You might not be able to teach an old dog new tricks, but Micheal Nylander clearly needs to change his game if he wants to gain favor and playing time from Caps bench boss Bruce Boudreau. Nylander opened up this summer to a Swedish newspaper saying that Boudreau didn't think the forward was "good enough." I don't think anyone doubts Nylander's skills as a player or think he is not good enough for the NHL, but there are somethings he can improve on or get rid of to play the kind of hockey his coach likes to play.

The following is three things Nylander can improve or drop to be a better player in this system. Let me preface this by saying that I am not Bruce Boudreau. These changes are what I have observed watching him play in the new system under Boudreau. In particular is a game early in Boudreau's reign against Florida. That was when Nylander was still a first and or second line center.

Change #1: Stop calling for the puck. I had a coach once tell me that there really is no need to slap your stick to call for the puck if you are in the right position. If you are were you are supposed to be, your linemates will find you. Nylander developed the bad habit somewhere and listening to his stick pounding on the ice is a bit like listening to Morse code. Dit-dit-dit-da-dit translated to "I need more ice time."

No matter where he was on the ice, he was calling for the puck. In Florida, the camera would nestle in on the play, but in the back ground, off screen, one could here the tap-tap-tap of his stick. Instead, Nylander should be jockeying for a position; working as hard off the puck as well much as he is on it.

Change #2: Cough up the puck. This is a two parter. One, Nylander has to head-man the puck. In the game against Florida in December of '08, he had Alex Giroux open in the middle to enter the zone. For some inexplicable reason, Nylander turned and skated back into the neutral zone. What's more astounding than the reset was if he had head manned the puck, Giroux had a breaking winger with him that could have resulted in a two on one inside the zone. Instead, the play was broken up when the Panthers were able to regroup and thwart the play.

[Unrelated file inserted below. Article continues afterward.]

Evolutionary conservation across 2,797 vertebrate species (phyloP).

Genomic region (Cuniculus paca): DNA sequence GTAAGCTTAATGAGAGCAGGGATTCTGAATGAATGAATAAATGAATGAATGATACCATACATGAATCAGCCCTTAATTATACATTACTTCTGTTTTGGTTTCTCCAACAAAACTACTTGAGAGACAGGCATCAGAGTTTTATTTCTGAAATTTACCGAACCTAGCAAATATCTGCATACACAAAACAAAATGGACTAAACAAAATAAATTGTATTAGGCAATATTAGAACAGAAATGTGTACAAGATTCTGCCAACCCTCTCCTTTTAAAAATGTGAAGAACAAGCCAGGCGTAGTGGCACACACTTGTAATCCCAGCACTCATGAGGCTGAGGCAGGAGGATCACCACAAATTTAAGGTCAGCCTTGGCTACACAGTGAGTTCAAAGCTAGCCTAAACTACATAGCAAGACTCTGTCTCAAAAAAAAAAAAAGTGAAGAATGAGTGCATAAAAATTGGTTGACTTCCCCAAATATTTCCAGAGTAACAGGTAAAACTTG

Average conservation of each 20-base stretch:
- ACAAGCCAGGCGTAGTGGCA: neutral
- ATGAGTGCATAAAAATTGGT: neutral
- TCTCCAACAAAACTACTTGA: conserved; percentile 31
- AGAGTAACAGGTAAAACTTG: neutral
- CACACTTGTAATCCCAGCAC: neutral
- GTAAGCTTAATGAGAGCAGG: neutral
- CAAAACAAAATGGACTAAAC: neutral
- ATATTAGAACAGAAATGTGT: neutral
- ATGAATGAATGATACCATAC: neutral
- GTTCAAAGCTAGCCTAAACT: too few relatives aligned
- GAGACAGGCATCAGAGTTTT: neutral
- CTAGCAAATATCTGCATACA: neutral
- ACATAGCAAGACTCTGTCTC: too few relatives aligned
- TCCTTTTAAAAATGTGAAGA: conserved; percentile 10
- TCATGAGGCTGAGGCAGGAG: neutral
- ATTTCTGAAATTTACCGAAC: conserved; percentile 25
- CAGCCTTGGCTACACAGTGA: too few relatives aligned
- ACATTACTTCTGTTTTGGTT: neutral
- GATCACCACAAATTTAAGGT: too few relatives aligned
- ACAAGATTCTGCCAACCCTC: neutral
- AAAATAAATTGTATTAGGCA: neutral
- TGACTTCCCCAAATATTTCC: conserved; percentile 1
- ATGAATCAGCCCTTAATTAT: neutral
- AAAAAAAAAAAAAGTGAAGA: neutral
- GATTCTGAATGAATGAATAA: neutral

Two, Nylander spends way too much time with the puck to begin with. A good skill to have, but he doesn't seem to head to the net or make an aggressive move with it once he has it. In some ways the skill is great to have on the powerplay, but is tough to swallow at even strength. He would clearly miss open players, fail to develop plays or odd man rushes, as well as a plethora of other problems for hanging on to the puck a moment too long.

Change #3: Be more aggressive. Nylander has to be more physical in the offensive zone. Instead of going for the hit, he would try to stick check allowing the player to slip past him. He has to stand up his player and get more physical, much the way Boudreau would like to see all his forwards play. We are not asking Nylander to be like Alex Ovechkin and destroy the other man. Rather, he needs to stand up his man and put pressure on the opposition's defensemen.

Maybe with these glitches fixed, Nylander could once again be an important part of the Capitals' line up. A trade to Edmonton may not be a bad deal either.

NHL Notes:
  • The Russians have invited some Capitals' players to it's camp this month. On the list are the obvious Alex Ovechkin, Alex Semin and goaltender Semyon Varlamov. And there are a few former Caps like Viktor Kozlov (KHL), Sergei Fedorov (KHL) and defenseman Sergie Gonchar (PIT). While Milan Jurcina has been invited to the Slovakian camp (but will not attend) and former Cap prospect Sami Lepisto will be attending Finland's camp this month.
  • Nikola Zherdev is an unrestricted free agent since the New York Rangers walked away from his arbitration result. The Rangers (much like the Caps) are walking a thin line to keep their team under the salary cap. Zherdev was in all 82 games for the Rangers last year, he had 58 points to show for it. He didn't score a point in seven games in the playoffs against the Caps.
  • Finally, in the Danny Heatley saga, it looks as if more than one team will be involved in possibly moving Heatley to San Jose. The Montreal Canadiens could facilitate a trade that would see as many as 9 players in new sweaters come October. But just like before, it may just be all talk.